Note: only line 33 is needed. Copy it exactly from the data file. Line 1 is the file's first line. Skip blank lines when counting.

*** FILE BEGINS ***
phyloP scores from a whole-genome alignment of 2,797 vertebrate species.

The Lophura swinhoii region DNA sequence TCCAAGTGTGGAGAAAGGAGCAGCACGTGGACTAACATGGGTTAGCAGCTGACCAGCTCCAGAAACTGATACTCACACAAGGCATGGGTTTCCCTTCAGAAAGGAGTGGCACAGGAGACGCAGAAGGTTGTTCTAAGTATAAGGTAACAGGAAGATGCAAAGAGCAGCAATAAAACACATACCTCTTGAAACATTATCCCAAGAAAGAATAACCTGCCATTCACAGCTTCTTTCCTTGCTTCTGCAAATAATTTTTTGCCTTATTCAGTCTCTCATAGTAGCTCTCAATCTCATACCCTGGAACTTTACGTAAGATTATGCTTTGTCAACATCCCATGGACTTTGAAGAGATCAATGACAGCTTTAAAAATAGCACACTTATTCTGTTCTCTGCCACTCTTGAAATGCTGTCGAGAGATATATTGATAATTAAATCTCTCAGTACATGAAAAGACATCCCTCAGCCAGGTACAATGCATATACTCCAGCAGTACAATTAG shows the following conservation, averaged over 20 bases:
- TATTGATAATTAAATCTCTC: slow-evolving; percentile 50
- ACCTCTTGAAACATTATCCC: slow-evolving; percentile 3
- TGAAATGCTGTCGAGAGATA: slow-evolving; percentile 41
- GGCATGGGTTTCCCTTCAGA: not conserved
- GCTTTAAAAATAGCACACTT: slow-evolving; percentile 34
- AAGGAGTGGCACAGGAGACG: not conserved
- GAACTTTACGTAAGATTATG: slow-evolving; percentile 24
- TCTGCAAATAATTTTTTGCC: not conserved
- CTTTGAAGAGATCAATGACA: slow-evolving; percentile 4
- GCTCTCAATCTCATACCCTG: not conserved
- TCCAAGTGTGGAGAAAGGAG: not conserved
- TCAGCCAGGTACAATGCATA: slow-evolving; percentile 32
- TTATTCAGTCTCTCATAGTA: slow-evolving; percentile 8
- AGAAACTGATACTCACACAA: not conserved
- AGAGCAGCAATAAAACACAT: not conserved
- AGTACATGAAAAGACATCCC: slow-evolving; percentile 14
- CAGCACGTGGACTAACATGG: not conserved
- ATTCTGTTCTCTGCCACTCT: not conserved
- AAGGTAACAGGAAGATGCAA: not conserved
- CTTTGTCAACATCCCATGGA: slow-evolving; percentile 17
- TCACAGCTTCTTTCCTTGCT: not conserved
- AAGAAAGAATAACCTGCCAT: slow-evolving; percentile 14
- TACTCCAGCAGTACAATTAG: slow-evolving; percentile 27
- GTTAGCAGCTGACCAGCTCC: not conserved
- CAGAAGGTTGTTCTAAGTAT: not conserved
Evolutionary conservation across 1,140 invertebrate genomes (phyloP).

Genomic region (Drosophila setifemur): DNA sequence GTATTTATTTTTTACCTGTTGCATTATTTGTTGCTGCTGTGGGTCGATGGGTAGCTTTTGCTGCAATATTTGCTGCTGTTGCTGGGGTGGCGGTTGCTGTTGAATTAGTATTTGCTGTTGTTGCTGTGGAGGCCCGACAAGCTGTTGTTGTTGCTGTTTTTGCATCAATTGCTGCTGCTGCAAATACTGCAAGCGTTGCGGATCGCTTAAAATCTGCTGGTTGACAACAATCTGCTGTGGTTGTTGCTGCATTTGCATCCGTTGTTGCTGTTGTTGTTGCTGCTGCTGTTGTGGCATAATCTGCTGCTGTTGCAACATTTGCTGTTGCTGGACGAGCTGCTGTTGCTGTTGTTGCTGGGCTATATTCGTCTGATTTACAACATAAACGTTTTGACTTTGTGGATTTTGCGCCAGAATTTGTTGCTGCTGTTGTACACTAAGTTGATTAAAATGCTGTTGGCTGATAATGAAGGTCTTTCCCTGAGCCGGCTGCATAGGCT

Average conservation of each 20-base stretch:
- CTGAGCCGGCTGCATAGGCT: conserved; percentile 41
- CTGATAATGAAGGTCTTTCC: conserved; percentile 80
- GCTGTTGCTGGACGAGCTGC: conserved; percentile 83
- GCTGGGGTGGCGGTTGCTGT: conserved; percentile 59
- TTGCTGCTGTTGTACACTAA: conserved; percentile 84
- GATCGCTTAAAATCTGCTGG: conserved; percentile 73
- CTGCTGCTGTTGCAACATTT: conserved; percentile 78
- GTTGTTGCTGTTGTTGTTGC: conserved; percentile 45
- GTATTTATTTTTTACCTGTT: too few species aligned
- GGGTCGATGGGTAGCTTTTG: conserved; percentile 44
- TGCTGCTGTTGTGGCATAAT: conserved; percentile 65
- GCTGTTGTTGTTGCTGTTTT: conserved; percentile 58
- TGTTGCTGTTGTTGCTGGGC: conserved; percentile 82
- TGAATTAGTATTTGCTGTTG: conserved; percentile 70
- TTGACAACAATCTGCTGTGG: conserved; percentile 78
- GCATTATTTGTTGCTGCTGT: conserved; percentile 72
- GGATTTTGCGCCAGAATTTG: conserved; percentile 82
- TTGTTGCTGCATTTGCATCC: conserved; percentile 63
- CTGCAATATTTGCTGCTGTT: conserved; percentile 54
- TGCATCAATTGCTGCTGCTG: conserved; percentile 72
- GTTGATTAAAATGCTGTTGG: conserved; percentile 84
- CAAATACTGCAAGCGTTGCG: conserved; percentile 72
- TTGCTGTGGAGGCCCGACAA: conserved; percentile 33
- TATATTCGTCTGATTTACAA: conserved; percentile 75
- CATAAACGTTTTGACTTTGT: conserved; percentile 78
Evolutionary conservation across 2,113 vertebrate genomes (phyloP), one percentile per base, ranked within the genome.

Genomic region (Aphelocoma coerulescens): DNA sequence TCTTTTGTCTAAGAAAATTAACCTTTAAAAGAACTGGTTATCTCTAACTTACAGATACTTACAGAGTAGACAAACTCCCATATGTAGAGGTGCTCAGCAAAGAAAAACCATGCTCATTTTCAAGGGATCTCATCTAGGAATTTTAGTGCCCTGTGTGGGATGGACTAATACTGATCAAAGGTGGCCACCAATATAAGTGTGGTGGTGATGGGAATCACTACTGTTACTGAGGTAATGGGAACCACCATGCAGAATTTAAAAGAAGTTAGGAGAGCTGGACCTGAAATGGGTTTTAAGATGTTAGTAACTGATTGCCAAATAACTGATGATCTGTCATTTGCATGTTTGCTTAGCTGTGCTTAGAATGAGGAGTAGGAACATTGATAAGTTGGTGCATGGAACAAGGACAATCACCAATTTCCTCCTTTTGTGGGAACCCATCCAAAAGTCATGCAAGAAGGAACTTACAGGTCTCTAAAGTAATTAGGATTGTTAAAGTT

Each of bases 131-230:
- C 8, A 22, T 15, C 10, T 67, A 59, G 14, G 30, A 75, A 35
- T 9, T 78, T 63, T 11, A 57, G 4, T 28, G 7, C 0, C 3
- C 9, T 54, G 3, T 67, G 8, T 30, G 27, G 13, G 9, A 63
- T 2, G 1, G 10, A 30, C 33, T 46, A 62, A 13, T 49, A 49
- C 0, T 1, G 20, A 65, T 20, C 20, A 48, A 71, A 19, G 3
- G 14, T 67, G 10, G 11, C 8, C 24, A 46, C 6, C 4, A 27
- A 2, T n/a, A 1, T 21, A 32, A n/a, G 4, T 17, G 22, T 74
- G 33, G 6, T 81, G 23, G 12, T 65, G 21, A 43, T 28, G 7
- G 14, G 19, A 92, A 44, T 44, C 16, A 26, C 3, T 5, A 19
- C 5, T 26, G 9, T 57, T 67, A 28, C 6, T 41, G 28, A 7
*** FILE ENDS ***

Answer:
- GCTGTTGCTGGACGAGCTGC: conserved; percentile 83